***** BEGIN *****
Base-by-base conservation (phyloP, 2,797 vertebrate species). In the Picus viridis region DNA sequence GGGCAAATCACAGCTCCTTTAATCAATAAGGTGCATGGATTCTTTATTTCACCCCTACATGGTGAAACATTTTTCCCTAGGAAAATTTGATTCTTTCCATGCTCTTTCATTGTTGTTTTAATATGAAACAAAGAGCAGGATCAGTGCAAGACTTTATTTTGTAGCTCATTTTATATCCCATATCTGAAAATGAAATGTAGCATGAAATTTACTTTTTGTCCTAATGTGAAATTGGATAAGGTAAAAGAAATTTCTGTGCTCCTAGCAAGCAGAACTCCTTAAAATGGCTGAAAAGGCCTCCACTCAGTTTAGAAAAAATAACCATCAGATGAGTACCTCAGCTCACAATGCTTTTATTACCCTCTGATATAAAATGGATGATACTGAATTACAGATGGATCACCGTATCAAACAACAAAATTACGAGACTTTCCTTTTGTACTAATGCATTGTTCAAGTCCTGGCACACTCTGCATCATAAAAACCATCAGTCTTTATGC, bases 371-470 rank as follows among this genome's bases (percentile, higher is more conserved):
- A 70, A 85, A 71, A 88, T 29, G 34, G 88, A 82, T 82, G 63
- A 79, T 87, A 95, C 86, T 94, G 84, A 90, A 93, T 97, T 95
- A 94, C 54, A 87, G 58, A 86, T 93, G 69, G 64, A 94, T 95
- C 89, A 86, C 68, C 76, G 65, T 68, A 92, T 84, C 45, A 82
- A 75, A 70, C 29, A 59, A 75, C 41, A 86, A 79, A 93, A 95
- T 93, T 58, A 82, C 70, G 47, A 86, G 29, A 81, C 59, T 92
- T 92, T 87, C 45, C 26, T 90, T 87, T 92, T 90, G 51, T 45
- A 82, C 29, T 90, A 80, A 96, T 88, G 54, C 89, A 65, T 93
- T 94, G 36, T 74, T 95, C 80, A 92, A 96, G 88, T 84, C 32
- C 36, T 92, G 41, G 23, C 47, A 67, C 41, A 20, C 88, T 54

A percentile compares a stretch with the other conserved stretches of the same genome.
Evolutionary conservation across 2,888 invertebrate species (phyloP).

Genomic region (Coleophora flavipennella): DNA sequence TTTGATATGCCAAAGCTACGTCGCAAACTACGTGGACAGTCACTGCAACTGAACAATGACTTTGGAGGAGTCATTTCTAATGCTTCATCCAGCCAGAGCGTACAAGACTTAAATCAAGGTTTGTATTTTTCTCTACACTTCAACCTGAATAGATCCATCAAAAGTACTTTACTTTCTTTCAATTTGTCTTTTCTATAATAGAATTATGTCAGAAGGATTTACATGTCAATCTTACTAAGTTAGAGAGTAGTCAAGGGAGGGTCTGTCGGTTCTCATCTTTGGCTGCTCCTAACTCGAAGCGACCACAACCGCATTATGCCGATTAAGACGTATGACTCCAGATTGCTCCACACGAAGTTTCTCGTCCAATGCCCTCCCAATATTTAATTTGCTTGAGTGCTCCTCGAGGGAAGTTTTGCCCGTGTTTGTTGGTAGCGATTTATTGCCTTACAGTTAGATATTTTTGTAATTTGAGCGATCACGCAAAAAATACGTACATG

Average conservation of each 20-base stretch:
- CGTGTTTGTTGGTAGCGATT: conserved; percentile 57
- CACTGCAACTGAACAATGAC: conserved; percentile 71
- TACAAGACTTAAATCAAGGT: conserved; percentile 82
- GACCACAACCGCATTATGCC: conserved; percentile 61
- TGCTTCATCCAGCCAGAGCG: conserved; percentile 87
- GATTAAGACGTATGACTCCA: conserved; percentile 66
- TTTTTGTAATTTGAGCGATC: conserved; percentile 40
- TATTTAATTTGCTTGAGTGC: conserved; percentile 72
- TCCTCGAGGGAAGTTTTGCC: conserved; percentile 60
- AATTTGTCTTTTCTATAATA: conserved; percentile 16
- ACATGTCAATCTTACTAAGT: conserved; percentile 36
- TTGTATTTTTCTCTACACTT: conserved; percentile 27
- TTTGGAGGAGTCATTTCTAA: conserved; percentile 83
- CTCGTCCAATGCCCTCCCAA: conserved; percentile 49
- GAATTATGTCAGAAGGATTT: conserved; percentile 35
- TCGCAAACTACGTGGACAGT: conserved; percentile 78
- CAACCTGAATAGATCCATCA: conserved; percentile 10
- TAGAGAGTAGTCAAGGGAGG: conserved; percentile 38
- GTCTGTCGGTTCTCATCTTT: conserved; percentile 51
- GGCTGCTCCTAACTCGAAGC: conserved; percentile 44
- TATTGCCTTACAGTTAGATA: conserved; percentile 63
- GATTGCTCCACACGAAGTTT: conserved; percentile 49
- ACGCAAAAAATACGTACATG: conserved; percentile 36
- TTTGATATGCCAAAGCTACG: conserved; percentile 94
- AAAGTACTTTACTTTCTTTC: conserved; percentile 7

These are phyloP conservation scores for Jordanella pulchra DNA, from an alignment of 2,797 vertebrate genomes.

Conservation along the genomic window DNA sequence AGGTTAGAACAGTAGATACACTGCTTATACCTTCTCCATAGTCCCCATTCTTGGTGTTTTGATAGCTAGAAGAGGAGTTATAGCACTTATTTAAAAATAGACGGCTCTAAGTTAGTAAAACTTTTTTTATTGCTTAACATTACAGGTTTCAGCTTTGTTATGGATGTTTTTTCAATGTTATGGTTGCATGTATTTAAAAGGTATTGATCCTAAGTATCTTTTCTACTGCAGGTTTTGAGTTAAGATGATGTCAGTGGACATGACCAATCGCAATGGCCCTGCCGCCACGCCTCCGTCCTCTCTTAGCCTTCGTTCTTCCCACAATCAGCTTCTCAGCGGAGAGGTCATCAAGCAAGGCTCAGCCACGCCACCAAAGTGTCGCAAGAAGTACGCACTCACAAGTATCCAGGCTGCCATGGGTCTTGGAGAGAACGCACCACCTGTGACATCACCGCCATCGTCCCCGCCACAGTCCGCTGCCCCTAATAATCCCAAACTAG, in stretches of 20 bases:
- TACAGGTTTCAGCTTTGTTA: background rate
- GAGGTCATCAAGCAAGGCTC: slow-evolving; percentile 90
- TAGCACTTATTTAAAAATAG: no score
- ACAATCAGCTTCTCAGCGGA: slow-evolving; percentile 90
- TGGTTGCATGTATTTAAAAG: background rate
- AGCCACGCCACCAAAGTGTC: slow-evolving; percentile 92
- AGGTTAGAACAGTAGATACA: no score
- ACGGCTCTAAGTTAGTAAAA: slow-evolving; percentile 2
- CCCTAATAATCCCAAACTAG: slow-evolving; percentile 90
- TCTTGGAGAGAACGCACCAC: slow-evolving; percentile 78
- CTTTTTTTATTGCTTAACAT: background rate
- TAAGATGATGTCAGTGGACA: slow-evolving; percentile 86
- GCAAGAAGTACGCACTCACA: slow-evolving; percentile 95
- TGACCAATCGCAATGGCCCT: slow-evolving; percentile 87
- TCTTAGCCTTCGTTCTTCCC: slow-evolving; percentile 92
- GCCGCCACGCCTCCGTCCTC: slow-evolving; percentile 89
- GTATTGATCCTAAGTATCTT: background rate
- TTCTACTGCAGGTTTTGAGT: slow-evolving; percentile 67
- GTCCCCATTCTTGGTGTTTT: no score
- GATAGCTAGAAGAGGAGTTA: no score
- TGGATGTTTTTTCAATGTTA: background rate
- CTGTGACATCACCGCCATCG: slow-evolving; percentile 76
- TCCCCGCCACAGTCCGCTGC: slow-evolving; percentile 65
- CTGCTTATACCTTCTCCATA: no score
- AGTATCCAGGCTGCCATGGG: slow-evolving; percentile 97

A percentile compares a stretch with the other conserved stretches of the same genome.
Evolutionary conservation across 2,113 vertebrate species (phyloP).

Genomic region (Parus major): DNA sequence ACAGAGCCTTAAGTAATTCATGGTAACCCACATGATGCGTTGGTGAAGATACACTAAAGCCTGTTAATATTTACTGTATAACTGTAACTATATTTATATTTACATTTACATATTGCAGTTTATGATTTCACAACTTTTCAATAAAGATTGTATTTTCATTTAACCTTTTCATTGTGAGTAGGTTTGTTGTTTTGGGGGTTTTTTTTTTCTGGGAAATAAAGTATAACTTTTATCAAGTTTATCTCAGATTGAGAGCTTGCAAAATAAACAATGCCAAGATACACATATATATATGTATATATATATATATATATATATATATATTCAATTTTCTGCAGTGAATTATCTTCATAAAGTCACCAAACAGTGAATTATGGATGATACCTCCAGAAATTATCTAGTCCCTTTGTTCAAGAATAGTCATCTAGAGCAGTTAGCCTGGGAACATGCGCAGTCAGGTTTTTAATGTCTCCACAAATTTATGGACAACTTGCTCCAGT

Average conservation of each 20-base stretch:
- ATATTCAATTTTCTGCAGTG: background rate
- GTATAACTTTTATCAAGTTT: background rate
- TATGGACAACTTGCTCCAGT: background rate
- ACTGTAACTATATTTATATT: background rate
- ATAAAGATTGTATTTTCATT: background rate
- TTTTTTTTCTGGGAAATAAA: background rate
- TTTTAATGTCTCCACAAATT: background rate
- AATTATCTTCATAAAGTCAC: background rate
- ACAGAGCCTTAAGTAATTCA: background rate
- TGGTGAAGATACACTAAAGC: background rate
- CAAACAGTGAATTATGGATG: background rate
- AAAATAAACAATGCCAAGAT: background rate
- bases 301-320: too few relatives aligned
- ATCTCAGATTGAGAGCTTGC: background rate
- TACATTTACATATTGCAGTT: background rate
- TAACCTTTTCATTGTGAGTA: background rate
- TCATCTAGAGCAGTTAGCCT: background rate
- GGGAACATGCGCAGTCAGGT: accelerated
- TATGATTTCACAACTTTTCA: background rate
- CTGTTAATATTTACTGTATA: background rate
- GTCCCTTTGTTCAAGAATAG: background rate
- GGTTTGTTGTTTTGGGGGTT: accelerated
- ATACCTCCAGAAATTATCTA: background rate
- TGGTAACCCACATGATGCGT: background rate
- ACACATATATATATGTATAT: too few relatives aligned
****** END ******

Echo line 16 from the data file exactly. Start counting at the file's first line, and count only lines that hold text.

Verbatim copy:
- CGTGTTTGTTGGTAGCGATT: conserved; percentile 57